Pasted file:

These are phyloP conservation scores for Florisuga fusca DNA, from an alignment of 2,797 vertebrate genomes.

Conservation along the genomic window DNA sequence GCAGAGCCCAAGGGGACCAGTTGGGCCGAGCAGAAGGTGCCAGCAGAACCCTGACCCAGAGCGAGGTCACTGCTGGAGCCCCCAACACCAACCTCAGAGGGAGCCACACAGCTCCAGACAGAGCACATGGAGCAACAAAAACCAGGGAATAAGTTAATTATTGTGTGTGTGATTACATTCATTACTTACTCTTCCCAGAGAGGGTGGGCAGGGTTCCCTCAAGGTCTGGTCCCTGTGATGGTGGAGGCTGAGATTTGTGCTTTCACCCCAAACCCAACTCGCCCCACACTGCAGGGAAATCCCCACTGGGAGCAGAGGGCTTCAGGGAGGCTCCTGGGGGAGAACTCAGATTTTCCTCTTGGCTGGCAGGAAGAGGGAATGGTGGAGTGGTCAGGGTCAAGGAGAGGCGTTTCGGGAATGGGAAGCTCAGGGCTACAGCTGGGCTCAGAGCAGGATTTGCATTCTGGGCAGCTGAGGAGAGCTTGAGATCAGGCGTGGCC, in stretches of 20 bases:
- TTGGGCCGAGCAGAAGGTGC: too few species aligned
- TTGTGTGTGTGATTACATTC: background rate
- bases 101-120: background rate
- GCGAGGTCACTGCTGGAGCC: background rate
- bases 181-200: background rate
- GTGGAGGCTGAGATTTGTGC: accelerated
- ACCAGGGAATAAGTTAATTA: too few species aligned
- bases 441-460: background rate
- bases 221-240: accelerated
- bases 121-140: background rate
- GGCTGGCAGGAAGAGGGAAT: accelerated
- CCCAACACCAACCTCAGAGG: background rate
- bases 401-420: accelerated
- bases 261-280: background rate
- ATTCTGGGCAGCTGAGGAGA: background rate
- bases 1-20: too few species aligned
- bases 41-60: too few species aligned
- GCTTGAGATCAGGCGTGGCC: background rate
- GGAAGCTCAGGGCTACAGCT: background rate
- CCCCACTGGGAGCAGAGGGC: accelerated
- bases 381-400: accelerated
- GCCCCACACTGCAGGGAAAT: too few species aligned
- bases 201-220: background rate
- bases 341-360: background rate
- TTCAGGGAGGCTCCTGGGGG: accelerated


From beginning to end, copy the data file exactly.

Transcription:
These are phyloP conservation scores for Florisuga fusca DNA, from an alignment of 2,797 vertebrate genomes.

Conservation along the genomic window DNA sequence GCAGAGCCCAAGGGGACCAGTTGGGCCGAGCAGAAGGTGCCAGCAGAACCCTGACCCAGAGCGAGGTCACTGCTGGAGCCCCCAACACCAACCTCAGAGGGAGCCACACAGCTCCAGACAGAGCACATGGAGCAACAAAAACCAGGGAATAAGTTAATTATTGTGTGTGTGATTACATTCATTACTTACTCTTCCCAGAGAGGGTGGGCAGGGTTCCCTCAAGGTCTGGTCCCTGTGATGGTGGAGGCTGAGATTTGTGCTTTCACCCCAAACCCAACTCGCCCCACACTGCAGGGAAATCCCCACTGGGAGCAGAGGGCTTCAGGGAGGCTCCTGGGGGAGAACTCAGATTTTCCTCTTGGCTGGCAGGAAGAGGGAATGGTGGAGTGGTCAGGGTCAAGGAGAGGCGTTTCGGGAATGGGAAGCTCAGGGCTACAGCTGGGCTCAGAGCAGGATTTGCATTCTGGGCAGCTGAGGAGAGCTTGAGATCAGGCGTGGCC, in stretches of 20 bases:
- TTGGGCCGAGCAGAAGGTGC: too few species aligned
- TTGTGTGTGTGATTACATTC: background rate
- bases 101-120: background rate
- GCGAGGTCACTGCTGGAGCC: background rate
- bases 181-200: background rate
- GTGGAGGCTGAGATTTGTGC: accelerated
- ACCAGGGAATAAGTTAATTA: too few species aligned
- bases 441-460: background rate
- bases 221-240: accelerated
- bases 121-140: background rate
- GGCTGGCAGGAAGAGGGAAT: accelerated
- CCCAACACCAACCTCAGAGG: background rate
- bases 401-420: accelerated
- bases 261-280: background rate
- ATTCTGGGCAGCTGAGGAGA: background rate
- bases 1-20: too few species aligned
- bases 41-60: too few species aligned
- GCTTGAGATCAGGCGTGGCC: background rate
- GGAAGCTCAGGGCTACAGCT: background rate
- CCCCACTGGGAGCAGAGGGC: accelerated
- bases 381-400: accelerated
- GCCCCACACTGCAGGGAAAT: too few species aligned
- bases 201-220: background rate
- bases 341-360: background rate
- TTCAGGGAGGCTCCTGGGGG: accelerated